Astronomers have located a solar system, HD 10180, with seven confirmed and possibly up to nine planets. If true, this would make it more complex than our own solar system, which has only eight planets, ever since Pluto was demoted to a dwarf planet.
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Bear in mind, finding planets is not easy. The most common methods are to measure the 'wobbles' of the parent star, which indicate the star is being affected by the gravity of orbiting planets. The Kepler sattelite uses an axtremely precise photometer to measure a star's brightness, noting when the brightness of the star decreases. This decrease could indicate the transit of a planet.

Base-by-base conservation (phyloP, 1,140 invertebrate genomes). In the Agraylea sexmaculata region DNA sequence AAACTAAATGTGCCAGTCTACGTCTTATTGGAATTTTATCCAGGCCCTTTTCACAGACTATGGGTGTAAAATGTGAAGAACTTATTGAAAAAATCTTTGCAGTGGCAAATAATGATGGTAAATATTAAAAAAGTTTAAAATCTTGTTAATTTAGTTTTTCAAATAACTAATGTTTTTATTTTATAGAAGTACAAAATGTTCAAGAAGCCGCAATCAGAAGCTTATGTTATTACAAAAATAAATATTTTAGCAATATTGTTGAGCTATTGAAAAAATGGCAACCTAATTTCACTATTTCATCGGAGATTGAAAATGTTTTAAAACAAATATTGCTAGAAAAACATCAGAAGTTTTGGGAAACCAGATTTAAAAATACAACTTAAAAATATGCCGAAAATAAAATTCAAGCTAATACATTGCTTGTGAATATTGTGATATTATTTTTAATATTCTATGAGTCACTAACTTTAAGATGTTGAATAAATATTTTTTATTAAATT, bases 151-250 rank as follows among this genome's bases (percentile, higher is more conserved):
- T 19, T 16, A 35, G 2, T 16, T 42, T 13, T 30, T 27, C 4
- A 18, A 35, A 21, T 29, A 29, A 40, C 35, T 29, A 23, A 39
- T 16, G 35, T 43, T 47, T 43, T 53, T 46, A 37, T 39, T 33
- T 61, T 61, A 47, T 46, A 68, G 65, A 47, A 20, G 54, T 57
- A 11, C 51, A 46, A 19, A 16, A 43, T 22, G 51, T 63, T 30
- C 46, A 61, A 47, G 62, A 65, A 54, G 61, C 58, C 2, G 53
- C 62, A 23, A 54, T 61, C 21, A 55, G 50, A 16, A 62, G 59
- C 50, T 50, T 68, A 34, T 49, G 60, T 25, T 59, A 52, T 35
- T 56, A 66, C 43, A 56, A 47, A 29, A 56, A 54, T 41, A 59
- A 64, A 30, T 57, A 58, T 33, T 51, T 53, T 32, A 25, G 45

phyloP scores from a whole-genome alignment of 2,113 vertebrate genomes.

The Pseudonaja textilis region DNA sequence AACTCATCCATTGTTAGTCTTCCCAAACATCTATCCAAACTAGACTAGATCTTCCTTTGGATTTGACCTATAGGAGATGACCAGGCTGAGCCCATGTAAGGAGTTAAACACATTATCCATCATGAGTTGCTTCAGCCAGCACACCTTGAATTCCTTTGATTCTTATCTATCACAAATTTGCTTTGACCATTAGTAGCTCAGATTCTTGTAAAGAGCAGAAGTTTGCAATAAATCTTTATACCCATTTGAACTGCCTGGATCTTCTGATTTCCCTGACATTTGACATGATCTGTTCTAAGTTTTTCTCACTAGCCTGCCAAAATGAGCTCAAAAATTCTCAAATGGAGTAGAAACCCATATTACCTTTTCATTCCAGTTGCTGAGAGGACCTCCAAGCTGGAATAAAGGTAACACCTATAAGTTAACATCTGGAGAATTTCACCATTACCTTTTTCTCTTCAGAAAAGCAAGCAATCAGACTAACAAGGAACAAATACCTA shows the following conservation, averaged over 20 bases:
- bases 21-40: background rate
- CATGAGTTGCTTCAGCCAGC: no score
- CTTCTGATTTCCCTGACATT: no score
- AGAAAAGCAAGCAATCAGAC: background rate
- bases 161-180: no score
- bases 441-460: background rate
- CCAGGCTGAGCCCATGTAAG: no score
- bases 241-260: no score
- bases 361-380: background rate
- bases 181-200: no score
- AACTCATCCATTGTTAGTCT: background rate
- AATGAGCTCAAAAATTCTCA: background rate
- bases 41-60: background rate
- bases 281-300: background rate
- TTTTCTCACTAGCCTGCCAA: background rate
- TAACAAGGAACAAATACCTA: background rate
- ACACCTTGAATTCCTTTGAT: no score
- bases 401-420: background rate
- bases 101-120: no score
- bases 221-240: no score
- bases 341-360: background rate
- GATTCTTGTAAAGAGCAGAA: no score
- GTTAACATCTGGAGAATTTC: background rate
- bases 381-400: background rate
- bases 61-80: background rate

Each method is powerful, but some small planets may evade detection by either. Very small planets may not pull on their parent star enough to be detected, or the light drop by a transit may simply be too unmeasurable. It is therefore possible, even likely, that there are many more exoplanets out there that our instruments cannot detect.
Beyond planets, if our own solar system is any guide, there will be swarms of asteroids and comets orbiting these alien suns. Many exoplantets likely have moons. If some of these moons are large enough, they may be able to retain a thick atmosphere, like Saturn's Titan.
What does all this mean for us? It means that our universe is a far more complicated and wonderful place than we once thought.
It also means there are more nooks and crannies for life to be lurking.